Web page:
That's the approach Disney makes with guests all the time. Able-bodied people never had a problem with curbs on Main Street or stairs in the Space Mountain priority access queue, but those things really hurt the experience of people with limited mobility (a "small minority" to be sure). Disney spent a lot of money to change these sorts of things (sometimes voluntarily, sometimes by force of legal action). After a minor inconvenience to park guests, the result is that the fun is accessible to more people.

I get that you're not offended by the association between Splash Mountain and Song of the South. Lots of people aren't. But some are, and Disney sees fit to address it now. We can (and will!) disagree with their proposed solution (Princess and the Frog overlay), but can you see how these kinds of changes can result in a better experience for all?

Or at least recognize that Disney is trying to sell access to its art and being associated with racism is dangerous to their business.

I appreciate your points, please allow me to make a sub-point.

Splash Mountain isn't hurting anyone, it's association with a film is what is upsetting. We can already see how this is a much murkier territory than people who physically are unable to go on a ride. For example, you say this leads to a better experience for all, but I fail to see how that is the case. A group of people (at least equal to the ones that are offended) are saying this will drastically decrease their experience with a beloved ride.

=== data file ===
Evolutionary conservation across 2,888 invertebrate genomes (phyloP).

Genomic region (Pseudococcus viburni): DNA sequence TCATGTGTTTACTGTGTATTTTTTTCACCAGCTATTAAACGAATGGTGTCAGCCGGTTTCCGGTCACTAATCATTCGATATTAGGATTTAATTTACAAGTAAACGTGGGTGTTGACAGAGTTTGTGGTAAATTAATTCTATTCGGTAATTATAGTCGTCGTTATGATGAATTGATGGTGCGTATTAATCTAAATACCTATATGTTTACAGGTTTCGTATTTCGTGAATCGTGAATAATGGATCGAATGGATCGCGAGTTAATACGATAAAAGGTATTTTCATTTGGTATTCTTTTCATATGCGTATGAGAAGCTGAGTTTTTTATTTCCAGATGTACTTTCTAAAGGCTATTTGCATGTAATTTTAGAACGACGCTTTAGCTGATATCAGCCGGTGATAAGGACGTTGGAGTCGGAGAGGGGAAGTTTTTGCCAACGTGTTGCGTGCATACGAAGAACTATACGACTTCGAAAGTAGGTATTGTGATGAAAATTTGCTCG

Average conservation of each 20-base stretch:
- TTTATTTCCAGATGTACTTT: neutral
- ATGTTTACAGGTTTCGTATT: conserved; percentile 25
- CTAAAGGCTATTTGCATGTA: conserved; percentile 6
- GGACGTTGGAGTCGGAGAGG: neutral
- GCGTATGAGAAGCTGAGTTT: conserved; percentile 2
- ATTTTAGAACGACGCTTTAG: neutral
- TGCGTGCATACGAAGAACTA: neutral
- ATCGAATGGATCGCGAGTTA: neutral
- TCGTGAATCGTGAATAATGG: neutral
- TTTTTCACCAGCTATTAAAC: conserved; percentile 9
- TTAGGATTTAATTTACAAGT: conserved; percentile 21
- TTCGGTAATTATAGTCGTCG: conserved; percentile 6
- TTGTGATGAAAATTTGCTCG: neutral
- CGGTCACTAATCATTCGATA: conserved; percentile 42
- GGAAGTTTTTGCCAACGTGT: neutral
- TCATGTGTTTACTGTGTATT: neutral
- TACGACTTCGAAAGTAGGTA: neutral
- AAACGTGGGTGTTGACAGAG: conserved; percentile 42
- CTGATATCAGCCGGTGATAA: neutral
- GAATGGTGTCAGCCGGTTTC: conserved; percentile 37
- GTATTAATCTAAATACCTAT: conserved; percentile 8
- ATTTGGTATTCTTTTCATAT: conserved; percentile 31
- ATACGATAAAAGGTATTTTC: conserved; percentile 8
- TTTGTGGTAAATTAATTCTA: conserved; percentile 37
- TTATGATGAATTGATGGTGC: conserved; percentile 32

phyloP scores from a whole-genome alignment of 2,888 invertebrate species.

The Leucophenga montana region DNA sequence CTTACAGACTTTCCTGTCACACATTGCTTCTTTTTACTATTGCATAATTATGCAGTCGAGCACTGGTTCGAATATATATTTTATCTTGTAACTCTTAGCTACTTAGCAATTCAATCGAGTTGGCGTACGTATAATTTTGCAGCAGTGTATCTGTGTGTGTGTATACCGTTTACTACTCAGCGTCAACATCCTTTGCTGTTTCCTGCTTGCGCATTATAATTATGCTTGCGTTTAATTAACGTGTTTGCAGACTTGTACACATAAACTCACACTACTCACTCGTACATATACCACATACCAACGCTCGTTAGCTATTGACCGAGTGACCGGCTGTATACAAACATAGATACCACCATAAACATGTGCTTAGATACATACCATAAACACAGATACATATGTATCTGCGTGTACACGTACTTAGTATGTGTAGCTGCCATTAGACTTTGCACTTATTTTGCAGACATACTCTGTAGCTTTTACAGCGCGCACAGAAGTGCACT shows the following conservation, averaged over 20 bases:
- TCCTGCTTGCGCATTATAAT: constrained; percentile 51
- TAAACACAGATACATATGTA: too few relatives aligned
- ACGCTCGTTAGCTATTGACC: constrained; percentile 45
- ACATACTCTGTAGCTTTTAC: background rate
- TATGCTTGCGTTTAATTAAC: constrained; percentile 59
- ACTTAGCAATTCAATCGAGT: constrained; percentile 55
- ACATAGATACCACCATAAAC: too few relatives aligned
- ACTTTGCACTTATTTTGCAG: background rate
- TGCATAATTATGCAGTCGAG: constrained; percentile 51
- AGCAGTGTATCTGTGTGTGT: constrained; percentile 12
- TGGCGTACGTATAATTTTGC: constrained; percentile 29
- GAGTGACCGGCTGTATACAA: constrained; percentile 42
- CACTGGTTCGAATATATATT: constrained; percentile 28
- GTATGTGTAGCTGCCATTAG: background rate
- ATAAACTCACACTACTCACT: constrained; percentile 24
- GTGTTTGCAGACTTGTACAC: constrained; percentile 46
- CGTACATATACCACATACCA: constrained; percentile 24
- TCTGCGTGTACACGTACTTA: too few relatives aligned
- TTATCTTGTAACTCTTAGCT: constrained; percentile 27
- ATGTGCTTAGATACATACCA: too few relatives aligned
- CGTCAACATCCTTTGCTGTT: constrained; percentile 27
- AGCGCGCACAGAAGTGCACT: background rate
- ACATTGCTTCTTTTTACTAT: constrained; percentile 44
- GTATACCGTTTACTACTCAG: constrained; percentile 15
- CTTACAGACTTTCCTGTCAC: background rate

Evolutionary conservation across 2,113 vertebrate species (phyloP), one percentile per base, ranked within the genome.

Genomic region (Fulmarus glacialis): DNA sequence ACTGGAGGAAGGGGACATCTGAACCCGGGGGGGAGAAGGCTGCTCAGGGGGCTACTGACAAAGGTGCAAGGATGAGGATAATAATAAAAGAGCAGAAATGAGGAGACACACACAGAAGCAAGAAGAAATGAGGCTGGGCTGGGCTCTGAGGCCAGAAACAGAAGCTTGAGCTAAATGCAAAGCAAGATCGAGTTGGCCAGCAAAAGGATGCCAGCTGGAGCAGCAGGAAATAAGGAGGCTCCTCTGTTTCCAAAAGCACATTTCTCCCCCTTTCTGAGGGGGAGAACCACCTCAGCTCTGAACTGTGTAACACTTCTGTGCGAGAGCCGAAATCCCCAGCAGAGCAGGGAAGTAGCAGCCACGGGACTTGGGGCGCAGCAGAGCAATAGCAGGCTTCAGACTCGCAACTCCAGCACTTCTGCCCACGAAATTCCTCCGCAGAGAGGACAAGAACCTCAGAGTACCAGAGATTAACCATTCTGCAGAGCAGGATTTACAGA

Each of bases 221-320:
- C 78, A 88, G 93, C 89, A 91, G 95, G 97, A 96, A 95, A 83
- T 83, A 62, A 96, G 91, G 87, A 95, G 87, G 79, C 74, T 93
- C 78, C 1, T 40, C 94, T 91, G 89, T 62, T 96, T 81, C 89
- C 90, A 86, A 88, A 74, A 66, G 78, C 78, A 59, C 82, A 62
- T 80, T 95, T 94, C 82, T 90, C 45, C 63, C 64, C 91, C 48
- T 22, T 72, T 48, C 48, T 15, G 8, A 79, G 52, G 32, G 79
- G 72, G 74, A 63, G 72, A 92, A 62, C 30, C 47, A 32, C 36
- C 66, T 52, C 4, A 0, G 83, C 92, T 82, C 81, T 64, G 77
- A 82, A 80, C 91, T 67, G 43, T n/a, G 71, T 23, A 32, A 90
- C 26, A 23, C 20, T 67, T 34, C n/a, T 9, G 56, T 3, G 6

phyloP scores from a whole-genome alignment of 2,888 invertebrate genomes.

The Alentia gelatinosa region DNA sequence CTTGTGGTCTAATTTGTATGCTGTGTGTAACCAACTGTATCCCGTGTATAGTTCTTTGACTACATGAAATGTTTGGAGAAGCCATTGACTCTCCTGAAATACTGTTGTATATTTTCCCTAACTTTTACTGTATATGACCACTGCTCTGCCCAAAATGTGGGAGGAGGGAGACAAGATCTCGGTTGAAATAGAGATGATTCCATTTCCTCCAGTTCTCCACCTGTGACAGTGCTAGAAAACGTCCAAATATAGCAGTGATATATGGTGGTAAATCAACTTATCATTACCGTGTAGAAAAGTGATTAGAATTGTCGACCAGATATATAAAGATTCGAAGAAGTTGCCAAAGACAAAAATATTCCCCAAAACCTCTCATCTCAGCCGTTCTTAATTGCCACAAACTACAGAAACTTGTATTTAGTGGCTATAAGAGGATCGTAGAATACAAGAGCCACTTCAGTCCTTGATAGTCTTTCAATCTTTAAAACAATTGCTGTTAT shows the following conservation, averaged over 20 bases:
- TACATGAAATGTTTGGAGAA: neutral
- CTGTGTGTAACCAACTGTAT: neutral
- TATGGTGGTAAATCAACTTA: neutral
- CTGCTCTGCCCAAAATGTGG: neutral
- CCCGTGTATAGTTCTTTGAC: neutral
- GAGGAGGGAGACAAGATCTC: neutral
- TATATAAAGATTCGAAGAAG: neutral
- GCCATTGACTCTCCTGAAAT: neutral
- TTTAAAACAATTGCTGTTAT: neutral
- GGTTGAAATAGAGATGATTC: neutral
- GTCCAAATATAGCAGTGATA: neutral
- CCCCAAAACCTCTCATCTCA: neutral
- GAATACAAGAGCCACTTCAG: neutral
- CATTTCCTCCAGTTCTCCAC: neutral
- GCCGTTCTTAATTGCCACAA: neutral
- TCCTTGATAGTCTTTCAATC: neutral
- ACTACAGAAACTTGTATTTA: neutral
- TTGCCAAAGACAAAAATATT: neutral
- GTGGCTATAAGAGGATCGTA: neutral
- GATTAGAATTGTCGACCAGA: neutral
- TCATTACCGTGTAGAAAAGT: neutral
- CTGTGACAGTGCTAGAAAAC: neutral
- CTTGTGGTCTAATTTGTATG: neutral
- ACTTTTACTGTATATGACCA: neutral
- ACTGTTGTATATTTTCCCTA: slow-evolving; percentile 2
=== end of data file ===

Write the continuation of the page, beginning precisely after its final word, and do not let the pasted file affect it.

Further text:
Now, it is a completely subjective value, but how many people need to be offended before it demands action? That cant be answered, hence debate.

This also brings up other difficult questions. Can good art come from bad art? Is it better to build something new and keep it next to the old, or must one be torn down? This doesn't even approach questions such as Disney's legitimacy in their anti-racism statements when they continue to do flagrantly racist things in other countries, as long as it brings them more money. Hypocrisy deeply upsets some people.

I appreciate your perspective, thank you for reading my own.